On May 25, 2020, Writeforfun wrote, Any suggestions for writing lovable introverts?
I am struggling with one of my main characters in my story, the only one who is an introvert. I love writing him because he’s basically me when I was his age, so it comes so easily! He is petrified of attention, introspects constantly and has a little too much imagination, has profound thoughts but has a hard time putting them into words, reads constantly, is a very good listener, is extremely self-conscious, is extremely empathetic, and has a dry sense of humor. My other two are extroverts – one is moody and overly dramatic with a witty comeback for everything, and the other is an impetuous cheerleader who always acts before thinking, resulting in a lot of either funny or awkward situations.
So far, I’ve let two people read some of the story, and their consensus is that they don’t like my introvert. When asked why, one said it’s because he makes them sad. I don’t know if this is just because he is being compared to these two extroverts and the extroverts are outshining him by nature, or if his personality just isn’t a fun one to read. I suppose I could change him to be more like the other two, but I can’t figure out a way to do it that doesn’t feel forced, and I also want them to remain distinctive. I think the biggest difference between him and the other two is how much less funny he is than they are. There’s a lot of dark stuff going on in this story, so I’ve been using a lot of humor to keep things light, and most of the humor comes from them.
I’m trying to think of other books that have done introverts well, but off the top of my head I can only seem to think of extroverts. Or at least really well-adjusted introverts. This little guy has been isolated most of his life, so I really don’t want to make him seem falsely well-adjusted just to make him more fun. Perhaps I could make use of his awkwardness to make him funnier, but I’m not sure whether that would be a good funny or a bad funny, and he is always really embarrassed about it afterward, which I’m afraid kind of kills the mood.
My question is, any suggestions for writing lovable super-introverts? Any thoughts on what I’m doing wrong?
A lot of you had ideas.
Fiona: Well, I personally think that normally extroverts are easier to connect with because we know them better because they put themselves out there. One thing you can do is dip into the thoughts of the character. Put them into situations that force them out of their shell, make it uncomfortable for them to go outside their comfort zone, but make sure the experience shows their personality. Just help him along, let the readers get to know him.
Erica: Could you have him confide in one of the extroverts, and then have one of them act on what he told them? Ex. If there were someone he liked, he told one of the other two, and they set him up with her, then his response could reveal some of his personality. As for literary introverts, try Turtle in the Wings of Fire series (MG and up). He’s an important character in book 8 and narrates book 9, but the story arc starts in book 6. (I have to recommend some of my favorite series occasionally, after all.)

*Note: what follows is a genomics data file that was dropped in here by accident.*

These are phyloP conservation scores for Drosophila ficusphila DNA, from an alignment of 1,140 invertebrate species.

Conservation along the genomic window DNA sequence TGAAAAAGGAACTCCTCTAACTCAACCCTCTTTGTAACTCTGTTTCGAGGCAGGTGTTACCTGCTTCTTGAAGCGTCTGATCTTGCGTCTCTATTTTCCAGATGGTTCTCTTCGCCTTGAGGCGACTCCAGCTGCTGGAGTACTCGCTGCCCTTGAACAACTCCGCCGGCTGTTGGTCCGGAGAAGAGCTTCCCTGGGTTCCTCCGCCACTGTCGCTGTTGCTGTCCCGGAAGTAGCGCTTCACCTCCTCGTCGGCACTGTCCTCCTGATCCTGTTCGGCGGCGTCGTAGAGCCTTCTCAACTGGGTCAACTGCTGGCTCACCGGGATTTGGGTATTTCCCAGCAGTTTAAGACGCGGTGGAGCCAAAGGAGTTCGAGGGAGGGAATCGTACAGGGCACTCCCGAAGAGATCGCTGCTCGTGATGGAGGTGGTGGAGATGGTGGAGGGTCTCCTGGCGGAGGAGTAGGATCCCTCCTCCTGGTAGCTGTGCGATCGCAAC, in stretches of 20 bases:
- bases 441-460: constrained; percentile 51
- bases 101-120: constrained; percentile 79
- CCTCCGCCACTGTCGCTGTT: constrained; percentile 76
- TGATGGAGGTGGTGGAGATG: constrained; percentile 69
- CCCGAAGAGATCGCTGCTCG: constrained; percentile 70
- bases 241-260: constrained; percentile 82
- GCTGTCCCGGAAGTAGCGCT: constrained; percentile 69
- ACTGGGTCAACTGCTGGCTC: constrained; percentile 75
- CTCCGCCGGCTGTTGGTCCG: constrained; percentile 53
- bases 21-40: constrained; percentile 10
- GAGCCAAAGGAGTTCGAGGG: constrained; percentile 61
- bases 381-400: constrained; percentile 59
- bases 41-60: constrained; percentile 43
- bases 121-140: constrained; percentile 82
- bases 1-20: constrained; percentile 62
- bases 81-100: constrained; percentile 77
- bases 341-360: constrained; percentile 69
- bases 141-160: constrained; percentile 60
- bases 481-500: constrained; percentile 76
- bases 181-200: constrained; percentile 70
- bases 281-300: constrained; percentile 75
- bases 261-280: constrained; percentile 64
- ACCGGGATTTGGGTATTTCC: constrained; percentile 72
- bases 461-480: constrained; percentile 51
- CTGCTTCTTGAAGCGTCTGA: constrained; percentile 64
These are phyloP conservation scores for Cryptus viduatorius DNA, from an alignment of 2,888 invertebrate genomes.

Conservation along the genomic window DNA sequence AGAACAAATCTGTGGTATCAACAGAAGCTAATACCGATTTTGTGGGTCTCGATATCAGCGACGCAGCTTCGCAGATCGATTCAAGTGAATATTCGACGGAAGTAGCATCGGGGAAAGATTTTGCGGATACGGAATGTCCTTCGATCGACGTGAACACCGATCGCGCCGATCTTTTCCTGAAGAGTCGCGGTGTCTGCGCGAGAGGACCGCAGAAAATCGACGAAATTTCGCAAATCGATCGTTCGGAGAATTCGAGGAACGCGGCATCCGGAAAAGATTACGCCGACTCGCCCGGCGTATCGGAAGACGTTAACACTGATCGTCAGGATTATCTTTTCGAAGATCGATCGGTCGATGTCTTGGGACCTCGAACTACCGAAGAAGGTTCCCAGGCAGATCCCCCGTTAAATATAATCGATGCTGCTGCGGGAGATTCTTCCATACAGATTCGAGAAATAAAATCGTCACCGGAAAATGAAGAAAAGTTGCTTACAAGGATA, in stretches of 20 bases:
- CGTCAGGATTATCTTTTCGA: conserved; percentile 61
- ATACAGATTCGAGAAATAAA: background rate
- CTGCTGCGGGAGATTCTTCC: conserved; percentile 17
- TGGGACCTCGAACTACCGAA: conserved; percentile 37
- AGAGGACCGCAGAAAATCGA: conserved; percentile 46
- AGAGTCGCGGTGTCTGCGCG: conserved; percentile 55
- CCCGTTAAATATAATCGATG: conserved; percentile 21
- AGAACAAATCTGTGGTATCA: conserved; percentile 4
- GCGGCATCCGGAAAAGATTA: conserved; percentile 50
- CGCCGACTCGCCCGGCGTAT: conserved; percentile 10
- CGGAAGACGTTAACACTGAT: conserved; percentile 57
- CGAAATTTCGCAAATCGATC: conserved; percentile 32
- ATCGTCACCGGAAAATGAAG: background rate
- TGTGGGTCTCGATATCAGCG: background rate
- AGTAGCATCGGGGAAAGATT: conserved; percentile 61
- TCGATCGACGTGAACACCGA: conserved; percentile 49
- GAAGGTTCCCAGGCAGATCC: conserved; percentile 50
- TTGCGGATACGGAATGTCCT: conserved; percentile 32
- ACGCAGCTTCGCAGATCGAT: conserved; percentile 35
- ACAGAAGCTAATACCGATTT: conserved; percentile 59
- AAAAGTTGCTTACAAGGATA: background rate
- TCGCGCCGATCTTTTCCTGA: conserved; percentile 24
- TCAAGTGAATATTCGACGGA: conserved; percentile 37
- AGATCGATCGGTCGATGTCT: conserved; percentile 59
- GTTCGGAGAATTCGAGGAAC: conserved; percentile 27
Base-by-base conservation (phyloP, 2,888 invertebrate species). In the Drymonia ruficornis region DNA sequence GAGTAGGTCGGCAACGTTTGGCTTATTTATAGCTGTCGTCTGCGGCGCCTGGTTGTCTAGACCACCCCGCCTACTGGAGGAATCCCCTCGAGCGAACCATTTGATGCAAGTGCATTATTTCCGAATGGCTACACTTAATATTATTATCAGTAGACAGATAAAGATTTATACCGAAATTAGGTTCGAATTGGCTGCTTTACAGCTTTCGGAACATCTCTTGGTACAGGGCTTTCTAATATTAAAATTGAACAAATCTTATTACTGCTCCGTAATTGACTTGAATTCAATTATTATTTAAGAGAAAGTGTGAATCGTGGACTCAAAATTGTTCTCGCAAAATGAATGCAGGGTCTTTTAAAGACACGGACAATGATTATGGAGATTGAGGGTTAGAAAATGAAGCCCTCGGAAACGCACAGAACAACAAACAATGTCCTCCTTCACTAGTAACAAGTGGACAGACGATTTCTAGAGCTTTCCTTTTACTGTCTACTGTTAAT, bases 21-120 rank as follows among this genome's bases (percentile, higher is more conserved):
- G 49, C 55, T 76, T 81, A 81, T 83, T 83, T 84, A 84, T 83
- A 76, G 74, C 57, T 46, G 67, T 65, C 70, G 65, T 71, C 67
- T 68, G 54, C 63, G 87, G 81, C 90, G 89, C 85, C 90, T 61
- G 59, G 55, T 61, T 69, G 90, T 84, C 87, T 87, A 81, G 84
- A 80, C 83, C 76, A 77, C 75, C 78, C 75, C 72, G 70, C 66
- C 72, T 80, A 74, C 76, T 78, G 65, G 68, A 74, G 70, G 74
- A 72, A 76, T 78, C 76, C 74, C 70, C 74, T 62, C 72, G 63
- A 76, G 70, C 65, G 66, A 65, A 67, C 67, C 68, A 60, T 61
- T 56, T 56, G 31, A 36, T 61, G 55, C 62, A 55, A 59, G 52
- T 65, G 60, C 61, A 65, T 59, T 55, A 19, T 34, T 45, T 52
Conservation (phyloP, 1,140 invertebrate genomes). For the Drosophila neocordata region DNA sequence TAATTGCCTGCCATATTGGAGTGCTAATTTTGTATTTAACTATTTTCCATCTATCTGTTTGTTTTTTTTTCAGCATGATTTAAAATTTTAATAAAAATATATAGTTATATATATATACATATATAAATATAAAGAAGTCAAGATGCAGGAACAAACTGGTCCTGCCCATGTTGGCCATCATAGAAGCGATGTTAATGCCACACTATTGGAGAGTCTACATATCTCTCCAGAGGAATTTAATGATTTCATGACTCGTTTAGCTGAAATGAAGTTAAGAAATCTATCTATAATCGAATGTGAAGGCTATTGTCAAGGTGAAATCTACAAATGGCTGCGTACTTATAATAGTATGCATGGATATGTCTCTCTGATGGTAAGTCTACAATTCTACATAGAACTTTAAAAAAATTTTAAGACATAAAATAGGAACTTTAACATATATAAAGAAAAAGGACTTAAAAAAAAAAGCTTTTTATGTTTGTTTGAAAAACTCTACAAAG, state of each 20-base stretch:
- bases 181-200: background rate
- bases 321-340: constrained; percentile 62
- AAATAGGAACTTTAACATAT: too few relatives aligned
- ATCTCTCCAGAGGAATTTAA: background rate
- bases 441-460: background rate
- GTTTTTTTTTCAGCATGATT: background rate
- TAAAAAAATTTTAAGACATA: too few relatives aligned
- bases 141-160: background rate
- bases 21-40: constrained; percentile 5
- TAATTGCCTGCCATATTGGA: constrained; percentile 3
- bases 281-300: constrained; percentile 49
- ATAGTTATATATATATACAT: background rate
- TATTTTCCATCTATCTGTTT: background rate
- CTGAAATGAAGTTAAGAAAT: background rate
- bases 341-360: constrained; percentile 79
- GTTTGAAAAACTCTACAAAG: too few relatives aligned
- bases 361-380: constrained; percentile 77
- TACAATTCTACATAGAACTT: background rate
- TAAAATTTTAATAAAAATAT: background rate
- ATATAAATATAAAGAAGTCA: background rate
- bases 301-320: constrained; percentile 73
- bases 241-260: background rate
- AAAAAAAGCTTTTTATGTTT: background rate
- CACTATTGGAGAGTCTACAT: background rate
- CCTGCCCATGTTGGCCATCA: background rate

NerdyNiña: Hello Universe by Erin Entrada Kelly has a super shy, introverted narrator. He has trouble speaking up in his family of extroverts. He wants to, and you, the reader, want him to. It would be a good guide, I think.
Back to Writeforfun: I’ve been trying to do some research on what might make introverts lovable, but I’ve mostly only found information on what introverts can do to “fix” themselves and become extroverts (suddenly my introverted self is feeling extremely inadequate and realizing that most of the world sees this as a problem, not a lovable character trait!). I think I’m going to stop researching along those lines for my own sake! Guess I’ll just keep experimenting. I do dip into his thoughts a lot in all of his POV chapters (it may be why he’s my favorite to write – possibly also why he’s my problem child – because I give myself free reign for introspection in his chapters!), but I’m thinking maybe he’s just too serious compared to the other two. I think I’ll see if I can play with these suggestions mentioned, and try to find some way to make him funnier or at least a little less serious.
Christie V Powell: Uh, that’s annoying! We don’t need to be fixed!
I’m still doing some research. One website pointed out that often, we don’t realize that a character doesn’t speak a lot or is introverted because we’re in their POV and see their thoughts (Harry Potter was the example they used).
Another article suggested Jane Eyre, Mr. Darcy, Katniss Everdeen, and Jonathan from Stranger Things (haven’t seen that one). Matilda and Bilbo Baggins also come up a lot.
I like writing introverted characters because it’s easier to have them think something instead of say it, when saying something aloud would cause problems. It also reminds me to use internal dialogue. I’m looking up some examples from my WIPs:
She thought about adding that the nearby royals had the resources to defeat a new Stygian, but decided she didn’t dare reveal how close they were to the Summit.
Keita was tempted to see if Indie would talk to her, but she decided against asking. Would (love interest) be more or less annoyed if Indie obeyed her?
Keita thought about asking what (villain) called her, and decided she didn’t want to know.
Did he have any siblings? Besides her, of course, if they did share a father. She decided not to ask, not when he kept glaring at her. What was he mad about?
Leo leaned against the wall of the tavern. His eyes went vacant and his lips twitched. Walker smirked but decided not to point out that he looked half-drunk himself.
I did a find word for “decided,” and somehow a whole bunch of introverted internal dialogue came up. Make of that what you will.